Steeped Hops

Discussion in 'The Brew Shed Discussions' started by malbeven, 7/8/17.

 

  1. malbeven

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    Posted 7/8/17
    A question that's been bugging me for a while. I've often steeped hops in boiling water and added them to the brew just before pitching the yeast. And I've often dry hopped after the initial ferment. Is it ok to add steeped hops later in the brewing process? My thought is that you'd get more flavour / aroma this way than just by dry hopping. My concern is that adding boiling (or at least recently boiled) water to the brew might affect the yeast, possibly killing some of it.

    Any thoughts?
     
  2. Bonenose

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    Posted 7/8/17
    I would think as long as the wort temp in the fermenter after your hop addition is good then no issue. Are you checking temperature after the hop addition and before pitching yeast?
     
  3. Coodgee

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    Posted 7/8/17
    Steep, chill,add...
     
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  4. manticle

    Standing up for the Aussie Bottler Moderating

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    Posted 7/8/17
    How much water are you steeping your hops in?
     
  5. Edd Mather 6

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    Posted 9/8/17
    A classical european method is to put a SMALL cast of hops over the lagering beer post F.V stage, try Saaz , Hallertau, or for difference, Tettnang
     
  6. Gigantorus

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    Posted 10/8/17
    I think most generally add their hops to the boiling wort - if doing Extract, Partial-mash, BIAB or All Grain methods. But if you are doing a simple K&K (using a Coopers can of hopped extract, which is added to the FV and then water added to 20L or 23L etc.) then steeping in some boiled water is fine.

    The point is probably more about how long you steep for - the long the steep the more bitterness will be extracted from the hops (generally speaking - also depends on the variety of hop or hops). A short steep (i.e. 5mins total) will give you less bitterness and a bit more aroma. Though any late hop addition will have a certain amount lost due to the fermentation process and the expelling of the CO2 (eg. aroma will be expelled etc.).

    So dry-hopping is generally considered the best method for adding aroma and flavour. Generally 3 to 5 days out from bottling/kegging is considered a good dry-hopping period.

    I guess the other more recent style/method, New England IPA, sees you adding few hops in the boil. Most are added at periods like: 2 days after fermentation has commenced, then multiple dry-hops at 7 days from bottling/3 days from bottling etc. This appears to give the beer a very fruity flavour and aroma but also makes the beer very hazy from all the hop particle. The method does kill a lot of hops. So you'll need a fat wallet. :)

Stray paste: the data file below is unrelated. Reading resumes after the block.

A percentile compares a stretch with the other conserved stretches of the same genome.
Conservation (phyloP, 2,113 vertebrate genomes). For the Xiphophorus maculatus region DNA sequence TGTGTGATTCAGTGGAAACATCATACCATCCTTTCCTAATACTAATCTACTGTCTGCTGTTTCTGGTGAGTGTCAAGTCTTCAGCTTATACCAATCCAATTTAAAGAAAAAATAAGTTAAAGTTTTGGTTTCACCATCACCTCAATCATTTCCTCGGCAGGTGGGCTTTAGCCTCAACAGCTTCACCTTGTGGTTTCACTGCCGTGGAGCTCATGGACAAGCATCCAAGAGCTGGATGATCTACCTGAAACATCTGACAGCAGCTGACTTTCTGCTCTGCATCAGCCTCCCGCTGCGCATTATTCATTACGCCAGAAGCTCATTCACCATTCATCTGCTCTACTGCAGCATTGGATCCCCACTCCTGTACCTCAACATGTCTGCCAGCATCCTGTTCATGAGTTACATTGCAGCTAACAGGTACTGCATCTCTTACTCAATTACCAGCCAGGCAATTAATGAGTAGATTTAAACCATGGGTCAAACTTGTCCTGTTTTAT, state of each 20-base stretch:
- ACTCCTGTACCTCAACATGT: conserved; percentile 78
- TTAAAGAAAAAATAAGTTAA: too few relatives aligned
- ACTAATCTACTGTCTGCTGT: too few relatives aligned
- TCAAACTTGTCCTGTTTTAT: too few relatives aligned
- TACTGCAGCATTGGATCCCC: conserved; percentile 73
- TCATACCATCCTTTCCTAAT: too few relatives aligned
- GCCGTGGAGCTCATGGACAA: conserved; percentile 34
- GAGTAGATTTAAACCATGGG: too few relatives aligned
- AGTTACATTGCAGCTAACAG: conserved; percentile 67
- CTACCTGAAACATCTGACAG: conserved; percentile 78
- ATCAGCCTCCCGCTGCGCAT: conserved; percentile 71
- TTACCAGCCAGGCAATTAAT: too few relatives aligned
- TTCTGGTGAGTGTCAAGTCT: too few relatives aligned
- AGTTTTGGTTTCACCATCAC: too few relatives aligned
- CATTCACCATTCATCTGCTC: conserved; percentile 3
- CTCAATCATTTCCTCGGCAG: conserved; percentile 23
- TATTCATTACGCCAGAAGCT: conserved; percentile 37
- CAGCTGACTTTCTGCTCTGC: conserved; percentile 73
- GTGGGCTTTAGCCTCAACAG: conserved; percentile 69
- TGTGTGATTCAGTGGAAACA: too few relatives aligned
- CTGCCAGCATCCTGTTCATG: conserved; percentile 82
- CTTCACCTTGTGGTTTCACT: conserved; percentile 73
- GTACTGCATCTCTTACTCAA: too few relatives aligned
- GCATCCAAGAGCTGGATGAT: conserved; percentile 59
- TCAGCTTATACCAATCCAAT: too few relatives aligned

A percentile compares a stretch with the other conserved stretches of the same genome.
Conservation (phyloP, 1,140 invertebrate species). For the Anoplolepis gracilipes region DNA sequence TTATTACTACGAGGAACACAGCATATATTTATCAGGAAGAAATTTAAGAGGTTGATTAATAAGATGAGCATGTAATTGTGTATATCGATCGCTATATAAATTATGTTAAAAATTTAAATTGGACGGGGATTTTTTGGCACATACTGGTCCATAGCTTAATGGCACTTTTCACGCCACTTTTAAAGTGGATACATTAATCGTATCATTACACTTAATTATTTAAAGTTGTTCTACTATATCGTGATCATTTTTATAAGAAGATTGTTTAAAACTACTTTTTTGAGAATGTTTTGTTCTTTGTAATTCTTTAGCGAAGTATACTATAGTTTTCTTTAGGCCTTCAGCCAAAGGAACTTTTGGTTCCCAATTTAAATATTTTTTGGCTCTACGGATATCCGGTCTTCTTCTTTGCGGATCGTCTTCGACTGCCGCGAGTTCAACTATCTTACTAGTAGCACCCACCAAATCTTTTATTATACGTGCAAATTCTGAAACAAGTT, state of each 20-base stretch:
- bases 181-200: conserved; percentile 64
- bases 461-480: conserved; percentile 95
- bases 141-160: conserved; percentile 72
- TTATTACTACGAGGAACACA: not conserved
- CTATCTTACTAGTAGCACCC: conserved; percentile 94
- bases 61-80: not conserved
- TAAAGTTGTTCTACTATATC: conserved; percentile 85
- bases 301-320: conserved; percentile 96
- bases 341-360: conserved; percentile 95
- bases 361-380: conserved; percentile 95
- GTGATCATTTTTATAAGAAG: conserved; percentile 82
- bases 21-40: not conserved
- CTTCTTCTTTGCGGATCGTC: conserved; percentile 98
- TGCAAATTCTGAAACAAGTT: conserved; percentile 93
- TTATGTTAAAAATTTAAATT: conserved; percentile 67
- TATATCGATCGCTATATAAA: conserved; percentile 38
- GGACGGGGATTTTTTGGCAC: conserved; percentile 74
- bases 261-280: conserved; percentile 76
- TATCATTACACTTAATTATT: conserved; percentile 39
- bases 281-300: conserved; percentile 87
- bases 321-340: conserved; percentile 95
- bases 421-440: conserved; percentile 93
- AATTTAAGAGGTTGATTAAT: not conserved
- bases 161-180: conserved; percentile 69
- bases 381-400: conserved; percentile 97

Some of my typical dry-hops for my IPAs and Pale Ales use 100grams to 200grams around 4 days out from bottling. The other side to this is that these styles are then best drunk fairly young (i.e. within 4 to 6 weeks after bottling), as the hop aroma/flavour does start to dissipate after that.

    These are my learnings from brewing over the past 5+ years.

    Cheers,

    Pete
     
  7. Keemju

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    Posted 13/9/17
    From what i have read dry hoping will not encourage bitterness is that true
     
  8. mtb

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    Posted 13/9/17
    Yup.
     
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  9. Droopy Brew

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    Posted 14/9/17
    Technically yes as you are not getting isomerisation of hop oils. Your IBU calculation will remain unchanged.
    However in reality you will get a noticeable (depending on amount of dry hopping) increase in perceived bitterness, which lets face it , is what it is all about anyway. You dont taste numbers, you taste flavours.

    there are a number of discussions hereabouts on this if you want to find out a bit more.
     
  10. wide eyed and legless

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    Posted 14/9/17
    As said above, dry hopping will add some bitterness from polyphenols and oxidised hop acid.
     
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  11. nosco

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    Posted 14/9/17
    I tried a hop tea once into a keg using a coffe press. 500ml? It might have been the hops, which one i cant remember, but it was a very grassy flavour that i didnt like. It over powered any other flavours. It took about a week to go away. Its probably different into the fermenter plus alot of other variables but that was my experience.
     

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